Four days before.
I found out that he lost two years’ worth of savings betting on two meatheads beating the crap out of each other. He joked: I might be broke before you get here… we might not be doing anything besides chilling. I laughed. He wouldn’t lose it all. He was kidding. He would have money to buy me dinner and zoo tickets and Uber rides down the Californian coast. He was excited for me to come – he wanted to do things with me. I paid for the flight, he paid for the things we would do when I got there. That was the deal. How McGregor made a fool of me.
I had been worried since I booked my flight that we wouldn’t have anything to do. That it would be unnerving just hanging out with him like we used to. That just existing in the same place as him without something to occupy our minds and our hands and our bodies wouldn’t fare comfortable. What would I say to him? I think: Let me just trace your jawline and feel the way your chin curves to your small ears and the way they lift when you smile as I do this and let me just hold your face like I did when I was fifteen and thought I had years and years left to do this. I fear it will be more along the lines of: *you push me against a wall and my legs close around you and at once we are animals and no longer humans* I want you, I will whisper, but I won’t mention how badly I want his heart and his mind and to hold his veins in my hands delicately as if capsules of glass that I have been trusted with keeping safe for eternity.
He says: I’m such a fucking impulsive fucking idiot. I say: but look, you can only learn from it. I think about the night that I bought my plane ticket and how it was long past midnight and we were Facetiming in the trick of nighttime and our hearts seemed to match in rhythm and we both thought it was a good idea and it was – to see each other again after two years, after two years separated coast to coast. I longed for the chance to hear his voice vibrate deep in my eardrums again in the way it couldn’t through technology. I longed for his crooked front tooth smile. I longed for someone I once knew. I feared he no longer was. I feared I would let him down, too. Maybe we were both impulsive fucking idiots.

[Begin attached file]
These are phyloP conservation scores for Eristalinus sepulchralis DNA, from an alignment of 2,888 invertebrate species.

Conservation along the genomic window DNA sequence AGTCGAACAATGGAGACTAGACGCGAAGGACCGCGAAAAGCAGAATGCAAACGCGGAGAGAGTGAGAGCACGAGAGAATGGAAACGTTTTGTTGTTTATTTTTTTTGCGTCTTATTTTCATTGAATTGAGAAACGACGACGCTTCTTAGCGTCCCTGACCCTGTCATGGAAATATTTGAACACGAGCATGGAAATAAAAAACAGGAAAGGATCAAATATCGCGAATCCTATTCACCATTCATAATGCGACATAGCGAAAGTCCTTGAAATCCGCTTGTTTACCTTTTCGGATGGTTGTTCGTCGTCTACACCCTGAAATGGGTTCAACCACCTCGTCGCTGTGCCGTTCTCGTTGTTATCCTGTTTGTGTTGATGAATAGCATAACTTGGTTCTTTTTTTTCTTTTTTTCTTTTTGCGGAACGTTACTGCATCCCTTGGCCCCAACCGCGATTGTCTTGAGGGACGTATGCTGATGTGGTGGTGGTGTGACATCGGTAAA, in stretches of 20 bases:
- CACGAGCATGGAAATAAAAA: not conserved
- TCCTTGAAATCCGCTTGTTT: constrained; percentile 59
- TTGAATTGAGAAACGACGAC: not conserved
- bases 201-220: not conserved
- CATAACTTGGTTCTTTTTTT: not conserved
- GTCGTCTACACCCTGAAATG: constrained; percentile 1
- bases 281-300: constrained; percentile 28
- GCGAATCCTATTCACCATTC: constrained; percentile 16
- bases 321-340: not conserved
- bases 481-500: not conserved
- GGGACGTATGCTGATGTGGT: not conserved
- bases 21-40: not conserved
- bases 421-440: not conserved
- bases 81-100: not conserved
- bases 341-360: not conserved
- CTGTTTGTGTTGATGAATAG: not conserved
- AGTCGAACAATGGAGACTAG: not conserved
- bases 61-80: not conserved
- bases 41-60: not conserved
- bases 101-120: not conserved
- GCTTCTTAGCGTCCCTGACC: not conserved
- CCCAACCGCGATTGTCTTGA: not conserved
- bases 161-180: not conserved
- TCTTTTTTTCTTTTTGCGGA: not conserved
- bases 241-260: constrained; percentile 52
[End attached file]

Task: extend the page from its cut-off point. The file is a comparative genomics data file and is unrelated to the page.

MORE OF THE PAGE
Three days before.
There’s a role I’ve tried to play for him since the day he left the East Coast. I like to call her Cool Courtney. When he texts me or Facetimes me and I’m not entirely sure what to say or do, I usually ask myself: What would Cool Courtney do? Surely, she would not tell him that she didn’t want to be picked up by one of his buddies after she lands because he got his license revoked and no longer can drive his truck. Surely, she wouldn’t admit that it scares the shit out of her that she has to meet one of his friends who is probably nothing like her. Surely, she wouldn’t suggest just paying for her own Uber from the airport to the house he rents a room in. No, she would say: Sounds good, whatever you gotta do. And so I did.
Two days before.